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Girls’ involvement in the juvenile justice system

From the time you were a child, you likely heard people refer to girls’ “sugar and spice” while continually reminding them to be nice. And there’s a good chance they were referred to as “princess,” “pumpkin” or “love,” rather than nicknames representative of mental resolve or physical strength.

Despite efforts to equalize views of, and opportunities for, males and females, you might agree there remain some biological differences between the genders. As such, whether due to nature or nurture – or both – juvenile boys are more likely to get in trouble with the authorities. Though, it’s important to consider that adolescent girls face criminal charges as well.

Statistics suggest young girls commit fewer offenses than boys

Historically, the juvenile justice system consisted primarily of males. However, more females entered the system during the ’90s. This prompted research into why this rise came about, as well as how to safely address its potential causation.

Many young girls experience trauma, which may increase their risk of offending. And while the topic of juvenile offenses among females is complex, recent research suggests that girls consist of fewer than 30% of all juvenile arrests.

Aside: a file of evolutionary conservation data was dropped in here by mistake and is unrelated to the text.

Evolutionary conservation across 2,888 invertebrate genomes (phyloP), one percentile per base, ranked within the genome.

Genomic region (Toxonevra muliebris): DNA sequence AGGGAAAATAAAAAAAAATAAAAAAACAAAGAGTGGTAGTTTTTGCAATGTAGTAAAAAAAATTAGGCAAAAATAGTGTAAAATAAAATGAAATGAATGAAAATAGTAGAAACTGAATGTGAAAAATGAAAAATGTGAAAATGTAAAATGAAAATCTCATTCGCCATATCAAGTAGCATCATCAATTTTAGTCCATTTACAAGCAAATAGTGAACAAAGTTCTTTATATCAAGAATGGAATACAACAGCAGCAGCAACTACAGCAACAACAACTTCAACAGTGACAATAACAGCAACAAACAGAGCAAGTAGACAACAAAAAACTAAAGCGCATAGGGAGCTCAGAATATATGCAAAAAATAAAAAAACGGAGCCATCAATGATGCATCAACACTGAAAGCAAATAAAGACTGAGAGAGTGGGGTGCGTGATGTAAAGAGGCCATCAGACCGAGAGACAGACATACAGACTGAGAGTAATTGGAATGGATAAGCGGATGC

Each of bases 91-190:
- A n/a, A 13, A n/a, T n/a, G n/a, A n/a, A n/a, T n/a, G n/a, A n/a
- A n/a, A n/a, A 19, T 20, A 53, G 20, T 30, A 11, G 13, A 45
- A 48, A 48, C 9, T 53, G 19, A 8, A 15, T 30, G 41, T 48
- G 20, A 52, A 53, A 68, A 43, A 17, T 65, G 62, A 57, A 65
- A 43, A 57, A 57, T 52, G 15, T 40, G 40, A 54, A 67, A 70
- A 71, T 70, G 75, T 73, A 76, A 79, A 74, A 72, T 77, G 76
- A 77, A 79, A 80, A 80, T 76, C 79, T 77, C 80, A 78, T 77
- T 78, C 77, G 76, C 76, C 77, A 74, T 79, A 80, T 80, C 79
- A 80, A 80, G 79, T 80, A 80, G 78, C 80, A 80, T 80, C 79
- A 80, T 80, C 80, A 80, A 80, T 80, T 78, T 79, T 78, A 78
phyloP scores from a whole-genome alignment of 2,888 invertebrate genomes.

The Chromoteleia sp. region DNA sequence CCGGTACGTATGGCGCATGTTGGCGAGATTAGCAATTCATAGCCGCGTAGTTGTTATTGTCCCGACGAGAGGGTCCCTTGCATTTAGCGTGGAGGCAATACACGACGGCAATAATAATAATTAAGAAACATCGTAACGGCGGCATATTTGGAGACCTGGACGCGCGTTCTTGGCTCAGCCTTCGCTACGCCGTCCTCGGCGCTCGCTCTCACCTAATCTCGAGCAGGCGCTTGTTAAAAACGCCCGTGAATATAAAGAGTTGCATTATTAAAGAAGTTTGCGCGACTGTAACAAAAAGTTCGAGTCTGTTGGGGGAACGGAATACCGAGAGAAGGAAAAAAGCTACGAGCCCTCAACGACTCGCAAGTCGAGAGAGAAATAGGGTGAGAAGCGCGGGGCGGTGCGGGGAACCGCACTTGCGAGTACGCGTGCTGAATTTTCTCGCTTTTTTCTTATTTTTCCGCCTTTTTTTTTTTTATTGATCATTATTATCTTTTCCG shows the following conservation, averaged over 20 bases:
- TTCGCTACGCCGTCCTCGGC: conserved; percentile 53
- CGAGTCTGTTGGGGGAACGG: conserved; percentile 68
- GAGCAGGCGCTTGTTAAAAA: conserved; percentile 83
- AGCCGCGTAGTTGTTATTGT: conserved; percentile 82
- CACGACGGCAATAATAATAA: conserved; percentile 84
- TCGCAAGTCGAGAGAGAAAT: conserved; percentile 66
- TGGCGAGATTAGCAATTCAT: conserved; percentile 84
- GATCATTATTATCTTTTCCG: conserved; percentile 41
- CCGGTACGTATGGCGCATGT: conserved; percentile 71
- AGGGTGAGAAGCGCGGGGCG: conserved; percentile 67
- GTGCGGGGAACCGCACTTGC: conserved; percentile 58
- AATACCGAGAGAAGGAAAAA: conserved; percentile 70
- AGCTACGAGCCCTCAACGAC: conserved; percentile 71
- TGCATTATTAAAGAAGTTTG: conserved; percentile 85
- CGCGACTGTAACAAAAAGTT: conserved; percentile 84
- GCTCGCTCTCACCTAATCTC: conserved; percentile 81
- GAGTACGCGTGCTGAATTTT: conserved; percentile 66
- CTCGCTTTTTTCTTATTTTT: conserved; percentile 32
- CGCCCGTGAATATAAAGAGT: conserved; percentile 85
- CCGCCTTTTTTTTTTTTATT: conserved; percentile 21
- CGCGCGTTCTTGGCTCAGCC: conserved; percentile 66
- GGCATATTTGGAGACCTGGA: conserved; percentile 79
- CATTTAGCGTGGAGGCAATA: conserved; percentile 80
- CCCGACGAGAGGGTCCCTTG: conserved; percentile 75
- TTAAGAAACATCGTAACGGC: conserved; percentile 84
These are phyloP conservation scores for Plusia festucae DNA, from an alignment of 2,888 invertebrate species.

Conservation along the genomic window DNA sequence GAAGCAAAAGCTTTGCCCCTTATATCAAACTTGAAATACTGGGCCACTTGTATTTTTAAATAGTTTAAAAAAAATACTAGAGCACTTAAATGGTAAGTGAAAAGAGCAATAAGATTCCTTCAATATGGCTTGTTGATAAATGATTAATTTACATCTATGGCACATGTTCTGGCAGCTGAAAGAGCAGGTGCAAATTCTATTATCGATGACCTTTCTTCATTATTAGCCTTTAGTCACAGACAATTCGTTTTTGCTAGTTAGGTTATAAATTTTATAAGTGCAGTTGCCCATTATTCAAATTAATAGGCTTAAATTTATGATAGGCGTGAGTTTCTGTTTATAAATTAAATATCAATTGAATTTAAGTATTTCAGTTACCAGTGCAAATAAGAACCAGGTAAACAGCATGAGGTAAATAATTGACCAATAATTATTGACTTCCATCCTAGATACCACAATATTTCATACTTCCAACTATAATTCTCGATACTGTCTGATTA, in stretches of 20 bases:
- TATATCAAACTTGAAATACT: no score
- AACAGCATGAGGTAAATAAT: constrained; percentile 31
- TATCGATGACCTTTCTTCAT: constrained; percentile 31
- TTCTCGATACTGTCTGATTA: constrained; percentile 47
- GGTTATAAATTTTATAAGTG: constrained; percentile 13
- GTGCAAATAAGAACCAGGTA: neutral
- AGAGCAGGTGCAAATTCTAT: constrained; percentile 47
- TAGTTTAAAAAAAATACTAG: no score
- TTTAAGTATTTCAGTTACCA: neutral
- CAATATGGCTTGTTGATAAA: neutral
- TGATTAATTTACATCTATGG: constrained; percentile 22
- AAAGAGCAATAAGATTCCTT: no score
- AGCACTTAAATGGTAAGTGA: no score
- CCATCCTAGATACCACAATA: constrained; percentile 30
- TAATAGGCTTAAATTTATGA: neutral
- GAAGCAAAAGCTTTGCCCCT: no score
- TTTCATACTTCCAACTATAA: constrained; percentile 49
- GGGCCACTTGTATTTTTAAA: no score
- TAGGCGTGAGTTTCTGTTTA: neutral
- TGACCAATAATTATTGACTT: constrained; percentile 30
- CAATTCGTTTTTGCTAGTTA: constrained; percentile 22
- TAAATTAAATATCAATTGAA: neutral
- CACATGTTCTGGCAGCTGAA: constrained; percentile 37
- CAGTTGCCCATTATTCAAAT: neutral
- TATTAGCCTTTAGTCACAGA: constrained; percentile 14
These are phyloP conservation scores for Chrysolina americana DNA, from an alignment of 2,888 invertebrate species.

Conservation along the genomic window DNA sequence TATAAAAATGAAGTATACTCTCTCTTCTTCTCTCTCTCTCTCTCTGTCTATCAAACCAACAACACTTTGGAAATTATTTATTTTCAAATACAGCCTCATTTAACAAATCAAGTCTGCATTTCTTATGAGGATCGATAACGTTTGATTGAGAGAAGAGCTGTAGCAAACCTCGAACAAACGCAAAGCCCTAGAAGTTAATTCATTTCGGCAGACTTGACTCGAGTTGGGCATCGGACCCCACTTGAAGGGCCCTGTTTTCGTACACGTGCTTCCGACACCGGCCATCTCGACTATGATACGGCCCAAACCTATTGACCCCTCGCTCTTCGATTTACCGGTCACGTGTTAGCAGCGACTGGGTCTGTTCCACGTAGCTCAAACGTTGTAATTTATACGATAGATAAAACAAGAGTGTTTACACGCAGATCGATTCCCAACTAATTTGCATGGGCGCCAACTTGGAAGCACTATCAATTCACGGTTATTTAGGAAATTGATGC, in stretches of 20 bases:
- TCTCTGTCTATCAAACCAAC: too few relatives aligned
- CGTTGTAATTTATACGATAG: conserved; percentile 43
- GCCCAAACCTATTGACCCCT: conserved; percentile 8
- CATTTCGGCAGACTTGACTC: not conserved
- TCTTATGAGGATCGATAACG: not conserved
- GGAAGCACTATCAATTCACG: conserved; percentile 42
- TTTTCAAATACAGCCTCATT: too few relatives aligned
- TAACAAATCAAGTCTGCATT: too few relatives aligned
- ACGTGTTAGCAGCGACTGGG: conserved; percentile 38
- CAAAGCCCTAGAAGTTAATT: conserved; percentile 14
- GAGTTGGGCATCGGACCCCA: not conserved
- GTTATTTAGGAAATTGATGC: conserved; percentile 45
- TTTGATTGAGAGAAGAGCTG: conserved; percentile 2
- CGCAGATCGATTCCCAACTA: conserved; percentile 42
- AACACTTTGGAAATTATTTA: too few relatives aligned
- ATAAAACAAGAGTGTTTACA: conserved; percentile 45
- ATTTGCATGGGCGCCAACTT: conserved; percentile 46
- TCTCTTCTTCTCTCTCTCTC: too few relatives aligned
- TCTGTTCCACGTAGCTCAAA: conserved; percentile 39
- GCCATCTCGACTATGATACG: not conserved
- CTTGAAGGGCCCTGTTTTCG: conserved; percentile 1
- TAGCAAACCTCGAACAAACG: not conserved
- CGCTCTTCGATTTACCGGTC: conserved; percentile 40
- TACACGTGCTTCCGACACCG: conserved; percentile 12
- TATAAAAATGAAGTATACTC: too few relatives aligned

These findings also point to:

  • Less than 10% of murder arrests involve girls
  • 40% of liquor law violations include young women
  • Females account for 76% of prostitution-related offenses

Other common charges girls face include disorderly conduct, simple assault and larceny-theft.

What are the consequences of juvenile offenses?

A minor’s charges and punishments for offending can vary greatly. For example, a court may require probation for status offenses such as skipping school, possessing cigarettes or running away from home. Meanwhile, a girl could get a misdemeanor for allegations of vandalizing property, using a fake ID or stealing something valued less than $500.

No matter what numbers convey, there are innumerable reasons why a young woman may face charges. Involvement with the justice system could be indicative of her need for help, rather than whether she grew up to be “nice.”

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